The Baška tablet

The Glagolitc alphabet was created by the stylisation of Greek cursive around the middle of the 9th century.
Saint Cyril is mainly mentioned as the author of the Glagolitic alphabet who used this alphabet for his translation of ecclesiastical books into the ancient Slavic language.
The Glagolitic alphabet appears in two variants: rounded and squared. Supposedly these characteristics were developed later. The oldest Croatian monument written in Glagolitic alphabet, the Baška tablet, is partly written in the round variant, but the specific Croatian variant of the Glagolitic alphabet is the squared variant.

It was first mentioned in Croatia in the 12th century and it is most common in coastal parts of Croatia (Istria, the Croatian Littoral, Dalmatia, Zadar and Kvarner island, initially on the islands of Krk, Cres and Lošinj).

In 1851, a young priest from Baška, Petar Dorčić found a large stone tablet inscribed with Glagolitic symbols in the soil of the early Romanic church of St. Lucy in Jurandvor, near Baška. The text written on the tablet was of great interest for scientists of the period. It became an important source of information regarding the development of the Croatian Glagolitic alphabet as well as the Croatian language and culture. It proved the existence of the Croatian state fromits earliest days; mentioning the name of the Croatian king, Zvonimir and marks the northern borders of his kingdom on the island of Krk.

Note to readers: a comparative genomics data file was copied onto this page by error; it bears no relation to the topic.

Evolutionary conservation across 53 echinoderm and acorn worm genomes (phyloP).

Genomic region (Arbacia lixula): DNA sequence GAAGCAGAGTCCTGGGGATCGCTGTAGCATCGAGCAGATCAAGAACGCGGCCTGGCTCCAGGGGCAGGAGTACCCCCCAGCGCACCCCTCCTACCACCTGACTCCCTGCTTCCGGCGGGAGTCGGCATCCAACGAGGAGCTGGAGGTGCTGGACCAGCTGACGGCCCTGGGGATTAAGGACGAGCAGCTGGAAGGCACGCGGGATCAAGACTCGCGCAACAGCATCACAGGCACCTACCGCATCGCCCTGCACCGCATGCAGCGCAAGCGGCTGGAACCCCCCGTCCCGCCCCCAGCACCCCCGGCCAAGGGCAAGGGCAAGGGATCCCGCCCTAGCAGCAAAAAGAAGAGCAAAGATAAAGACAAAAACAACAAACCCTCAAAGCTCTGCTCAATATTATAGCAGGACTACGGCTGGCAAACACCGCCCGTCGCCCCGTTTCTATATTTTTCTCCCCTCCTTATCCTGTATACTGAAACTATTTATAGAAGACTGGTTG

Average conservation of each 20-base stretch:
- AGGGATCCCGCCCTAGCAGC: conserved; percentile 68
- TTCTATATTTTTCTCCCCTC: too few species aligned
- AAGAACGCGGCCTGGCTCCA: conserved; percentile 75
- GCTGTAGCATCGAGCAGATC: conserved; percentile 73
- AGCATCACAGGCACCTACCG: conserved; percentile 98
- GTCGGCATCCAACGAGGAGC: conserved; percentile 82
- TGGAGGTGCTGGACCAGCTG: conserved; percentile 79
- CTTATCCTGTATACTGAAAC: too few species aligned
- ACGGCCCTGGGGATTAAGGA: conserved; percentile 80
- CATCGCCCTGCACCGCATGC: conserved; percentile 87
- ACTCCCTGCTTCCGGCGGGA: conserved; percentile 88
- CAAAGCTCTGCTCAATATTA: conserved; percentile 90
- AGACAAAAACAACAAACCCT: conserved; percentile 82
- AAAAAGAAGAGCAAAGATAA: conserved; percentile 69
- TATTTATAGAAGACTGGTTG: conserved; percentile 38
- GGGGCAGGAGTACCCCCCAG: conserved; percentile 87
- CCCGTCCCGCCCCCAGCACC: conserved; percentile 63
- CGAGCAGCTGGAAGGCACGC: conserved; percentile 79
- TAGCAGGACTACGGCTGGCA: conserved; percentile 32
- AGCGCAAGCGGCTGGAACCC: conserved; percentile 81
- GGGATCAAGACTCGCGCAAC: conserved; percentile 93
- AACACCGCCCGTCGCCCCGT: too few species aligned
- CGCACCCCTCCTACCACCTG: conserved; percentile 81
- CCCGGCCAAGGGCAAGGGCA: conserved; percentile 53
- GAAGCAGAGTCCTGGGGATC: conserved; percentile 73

The text on the tablet was partly read in 1865 and completely in 1875. It was believed that the tablet included secret data, but it was later established that the tablet was the certification of the donation of land which king Zvonimir donated to the Benedictine monastery of Saint Lucy. The tablet lists the witnesses of that deed of donation and describes the time in which the donation took place. It can be established from that part of the text that the tablet dates back to 1100. In 1934, the tablet was, transferred to the Academy of Science and Art in Zagreb where it still stands today. A copy of it is also exhibited in the church of St. Lucy. The church and the partly renewed monastery complex today attracts many visitors.
Small copies of the tablet can be bought at the souvenir shops.